City facilities should be energy-efficient and sustainable, but don’t necessarily need to be officially certified as such, Pearland City Council decided.
Council on Monday modified its policy to use “sustainable practices” instead of a prior and more costly “LEED” certification mandate. LEED, which stands for Leadership in Energy and Environmental Design, is a points-based and widely accepted and used certification system through the U.S. Green Building Council.
“There seems to be a pretty strong council consensus for not necessarily putting out those formal LEED certifications,” City Manager Clay Pearson said, “but instead go for practices and standards that make sense and are sustainable, but not necessary go through all that paperwork.”
The LEED requirement was passed by council several years ago.
“I’ve yet to find a benefit,” said Councilman Trent Perez. “I know a lot of developers who pride themselves on LEED developments, but mostly they do it from a marketing standpoint.”
In addition, some of the LEED requirements to gain “points” for the city’s new John Hargrove Environmental Complex could be earned by methods such as removing parking spots.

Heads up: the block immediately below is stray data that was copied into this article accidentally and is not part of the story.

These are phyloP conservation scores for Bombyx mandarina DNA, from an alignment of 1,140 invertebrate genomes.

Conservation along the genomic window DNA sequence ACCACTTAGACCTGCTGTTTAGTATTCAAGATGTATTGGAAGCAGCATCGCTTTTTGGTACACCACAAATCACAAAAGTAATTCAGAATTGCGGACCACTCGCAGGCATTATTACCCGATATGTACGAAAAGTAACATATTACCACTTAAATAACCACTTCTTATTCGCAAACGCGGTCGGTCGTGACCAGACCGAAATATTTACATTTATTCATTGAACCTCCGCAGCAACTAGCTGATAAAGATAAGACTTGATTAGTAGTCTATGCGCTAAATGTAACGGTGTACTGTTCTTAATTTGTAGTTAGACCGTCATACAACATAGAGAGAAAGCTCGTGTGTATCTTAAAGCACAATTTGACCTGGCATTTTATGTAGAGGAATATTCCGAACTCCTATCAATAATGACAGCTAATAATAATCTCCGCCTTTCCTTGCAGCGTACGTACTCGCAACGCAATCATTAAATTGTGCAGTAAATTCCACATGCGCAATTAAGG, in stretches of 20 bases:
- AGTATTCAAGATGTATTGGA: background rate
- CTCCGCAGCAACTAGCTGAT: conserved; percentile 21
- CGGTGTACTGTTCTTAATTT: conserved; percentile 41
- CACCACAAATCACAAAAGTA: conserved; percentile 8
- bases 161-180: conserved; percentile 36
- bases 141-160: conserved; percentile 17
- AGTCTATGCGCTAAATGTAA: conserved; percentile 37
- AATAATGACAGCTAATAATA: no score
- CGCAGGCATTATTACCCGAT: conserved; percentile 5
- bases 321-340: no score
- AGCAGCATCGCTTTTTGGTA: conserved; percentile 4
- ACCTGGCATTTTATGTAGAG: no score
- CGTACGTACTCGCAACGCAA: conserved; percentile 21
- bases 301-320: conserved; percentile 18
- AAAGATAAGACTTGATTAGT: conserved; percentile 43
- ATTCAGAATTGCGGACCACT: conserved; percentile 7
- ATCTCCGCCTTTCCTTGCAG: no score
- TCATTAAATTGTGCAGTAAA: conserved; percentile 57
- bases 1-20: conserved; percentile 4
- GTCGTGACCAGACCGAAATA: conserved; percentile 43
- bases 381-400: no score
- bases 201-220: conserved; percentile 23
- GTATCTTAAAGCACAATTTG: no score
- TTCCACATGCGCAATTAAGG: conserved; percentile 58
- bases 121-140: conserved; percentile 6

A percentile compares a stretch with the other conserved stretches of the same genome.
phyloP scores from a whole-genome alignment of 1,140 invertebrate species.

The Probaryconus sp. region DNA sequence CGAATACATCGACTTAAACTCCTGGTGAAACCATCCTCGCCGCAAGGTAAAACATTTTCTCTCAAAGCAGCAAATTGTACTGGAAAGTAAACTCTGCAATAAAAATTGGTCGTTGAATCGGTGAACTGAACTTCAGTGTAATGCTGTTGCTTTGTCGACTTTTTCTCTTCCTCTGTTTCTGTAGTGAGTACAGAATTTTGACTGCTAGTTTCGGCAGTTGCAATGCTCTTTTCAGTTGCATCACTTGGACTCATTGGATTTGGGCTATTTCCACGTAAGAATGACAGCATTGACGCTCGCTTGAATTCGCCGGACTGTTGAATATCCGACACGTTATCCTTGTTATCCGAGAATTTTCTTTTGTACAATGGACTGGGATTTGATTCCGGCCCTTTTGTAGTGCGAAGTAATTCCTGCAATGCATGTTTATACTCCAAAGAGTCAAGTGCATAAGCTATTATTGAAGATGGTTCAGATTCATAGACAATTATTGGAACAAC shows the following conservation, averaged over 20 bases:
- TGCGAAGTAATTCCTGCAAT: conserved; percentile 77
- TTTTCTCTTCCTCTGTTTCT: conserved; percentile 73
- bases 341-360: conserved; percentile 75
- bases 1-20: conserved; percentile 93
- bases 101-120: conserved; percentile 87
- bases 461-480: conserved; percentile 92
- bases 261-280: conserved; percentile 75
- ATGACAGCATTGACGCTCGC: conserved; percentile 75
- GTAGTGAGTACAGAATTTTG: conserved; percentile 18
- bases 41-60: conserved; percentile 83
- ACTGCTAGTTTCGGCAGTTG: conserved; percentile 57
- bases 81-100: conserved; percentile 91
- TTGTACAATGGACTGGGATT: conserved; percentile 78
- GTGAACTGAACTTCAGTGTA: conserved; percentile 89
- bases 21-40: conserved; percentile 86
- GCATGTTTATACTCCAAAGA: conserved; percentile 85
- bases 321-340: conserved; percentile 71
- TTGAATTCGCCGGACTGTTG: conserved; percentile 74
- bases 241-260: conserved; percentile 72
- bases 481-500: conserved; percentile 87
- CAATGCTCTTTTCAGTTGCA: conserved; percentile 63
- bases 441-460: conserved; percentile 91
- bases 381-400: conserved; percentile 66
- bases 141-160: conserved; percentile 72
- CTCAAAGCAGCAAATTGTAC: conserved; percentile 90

“People want to drive there; this is still Texas,” Councilman Greg Hill said. “It’s almost like they tie your hands behind your back and make you spend money.”
The (building) codes have basically brought you up to an Energy Star level, and that will continue,” Keith Ordeneaux said.
“What you can do in California or Montana is totally different from what the Gulf Coast environment leads us to,” he added. “Let’s do things that are practical, hit the bottom line and make a difference instead of just get a plaque to hang on the wall or a certificate.”
“I still think we’re moving forward and we’re as green as we can be,” Mayor Tom Reid said. “I think we’ll be alright.”
Story by Nicole Jones